Time Out says
The latest installment is as durable as the plastic bricks themselves, even if you may grow a little tired playing with the same toys.
The LEGO movies head east for this fast and funny third film, which shares much of the manic energy and mischievous humor of The LEGO Movie and The LEGO Batman Movie, even if it doesn’t hit the same heights of originality. Ninjago was first a line of toys and then a kids’ TV series. Here it’s a place: an island city, inspired by Japan, where people live in fear of evil Lord Garmadon (a fun Justin Theroux), a many-armed villain who’s always attacking the city. Luckily, there are six young ninjas on hand to repel him and to suck up an eye-grabbing list of voice talent, including Kumail Nanjiani, Zach Woods and Abbi Jacobson—some of whose personalities get lost in the action. Chief among them, the Green Ninja is also Garmadon’s estranged son, Lloyd (Dave Franco, a good foil for Theroux), a bullied schoolboy when not in crime-fighting disguise.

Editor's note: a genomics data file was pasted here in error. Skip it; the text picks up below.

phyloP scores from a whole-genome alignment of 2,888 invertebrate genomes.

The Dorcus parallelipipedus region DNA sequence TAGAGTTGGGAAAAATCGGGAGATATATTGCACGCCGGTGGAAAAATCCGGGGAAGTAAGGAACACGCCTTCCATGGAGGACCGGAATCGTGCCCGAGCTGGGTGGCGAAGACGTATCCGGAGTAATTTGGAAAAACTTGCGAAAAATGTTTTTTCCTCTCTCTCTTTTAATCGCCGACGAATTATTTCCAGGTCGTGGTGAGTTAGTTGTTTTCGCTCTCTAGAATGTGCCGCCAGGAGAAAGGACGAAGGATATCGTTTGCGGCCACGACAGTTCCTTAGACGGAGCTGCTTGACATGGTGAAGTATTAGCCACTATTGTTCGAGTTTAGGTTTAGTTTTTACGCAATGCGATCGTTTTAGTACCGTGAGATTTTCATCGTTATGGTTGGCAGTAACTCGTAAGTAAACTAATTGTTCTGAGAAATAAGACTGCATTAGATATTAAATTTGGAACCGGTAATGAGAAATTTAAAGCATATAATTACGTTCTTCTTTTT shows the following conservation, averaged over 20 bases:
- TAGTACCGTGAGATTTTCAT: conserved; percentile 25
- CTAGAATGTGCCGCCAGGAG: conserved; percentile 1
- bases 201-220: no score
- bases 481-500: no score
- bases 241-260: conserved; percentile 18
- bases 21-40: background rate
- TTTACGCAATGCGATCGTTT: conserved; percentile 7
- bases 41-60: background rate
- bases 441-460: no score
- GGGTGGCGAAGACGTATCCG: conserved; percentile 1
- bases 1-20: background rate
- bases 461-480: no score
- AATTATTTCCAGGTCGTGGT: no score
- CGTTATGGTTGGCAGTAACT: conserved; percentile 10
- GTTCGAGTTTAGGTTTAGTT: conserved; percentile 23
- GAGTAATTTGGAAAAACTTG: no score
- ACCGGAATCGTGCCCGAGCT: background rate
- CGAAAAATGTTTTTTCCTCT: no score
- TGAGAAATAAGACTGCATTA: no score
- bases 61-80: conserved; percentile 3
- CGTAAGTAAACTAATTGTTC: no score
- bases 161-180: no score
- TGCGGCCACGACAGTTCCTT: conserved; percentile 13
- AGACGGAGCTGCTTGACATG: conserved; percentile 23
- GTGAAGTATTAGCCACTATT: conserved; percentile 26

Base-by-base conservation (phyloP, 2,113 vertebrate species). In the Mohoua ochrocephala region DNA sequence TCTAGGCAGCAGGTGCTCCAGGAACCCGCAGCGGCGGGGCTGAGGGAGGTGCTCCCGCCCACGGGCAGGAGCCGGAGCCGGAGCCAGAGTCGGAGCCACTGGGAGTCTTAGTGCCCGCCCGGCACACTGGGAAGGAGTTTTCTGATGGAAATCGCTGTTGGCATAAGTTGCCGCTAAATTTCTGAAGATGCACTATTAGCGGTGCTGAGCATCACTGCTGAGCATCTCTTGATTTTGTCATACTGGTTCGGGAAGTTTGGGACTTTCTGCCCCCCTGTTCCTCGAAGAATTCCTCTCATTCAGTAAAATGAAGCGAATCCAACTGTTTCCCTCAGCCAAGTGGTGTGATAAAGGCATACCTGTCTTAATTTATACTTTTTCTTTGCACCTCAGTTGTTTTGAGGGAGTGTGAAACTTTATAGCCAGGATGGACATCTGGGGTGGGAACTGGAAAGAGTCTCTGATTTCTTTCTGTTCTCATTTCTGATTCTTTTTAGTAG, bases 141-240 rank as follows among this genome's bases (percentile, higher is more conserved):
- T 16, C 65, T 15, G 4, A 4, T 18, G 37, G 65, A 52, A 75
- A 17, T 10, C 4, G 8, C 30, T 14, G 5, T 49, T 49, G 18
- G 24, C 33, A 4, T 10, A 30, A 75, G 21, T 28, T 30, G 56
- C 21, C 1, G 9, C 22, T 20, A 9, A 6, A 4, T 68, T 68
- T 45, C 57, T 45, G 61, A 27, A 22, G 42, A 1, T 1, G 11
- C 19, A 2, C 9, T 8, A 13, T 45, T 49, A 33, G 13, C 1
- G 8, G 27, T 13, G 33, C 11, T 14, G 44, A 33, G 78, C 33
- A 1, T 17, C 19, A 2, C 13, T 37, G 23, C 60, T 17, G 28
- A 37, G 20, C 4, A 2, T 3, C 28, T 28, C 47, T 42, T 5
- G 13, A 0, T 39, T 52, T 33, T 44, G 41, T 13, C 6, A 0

The set-up is very Star Wars: fresh-faced good son, evil father, daddy issues. Lloyd even has his own Jedi-style martial-arts guru, Master Wu, voiced by Jackie Chan, who we also meet as Mr. Liu in a slightly forced live-action framing device set in a spooky junk store. The film’s best scenes are a series of hilarious father-son encounters where the son wants to be loved and the dad just doesn’t get it: "How can I have ruined your life? I wasn’t even there." The jittery faux-stop-motion-style and in-jokes from other movies still have legs. Still, some of the movie's strongest moments are not the many frenzied fights and chases (which get a bit tired), but the lo-fi gags when the story pokes fun at itself. I won’t give away one of the best gags, but the sight of a giant cat causing mayhem in a city built of LEGOs definitely makes up for some of the film’s less inspired passages.
Cast and crew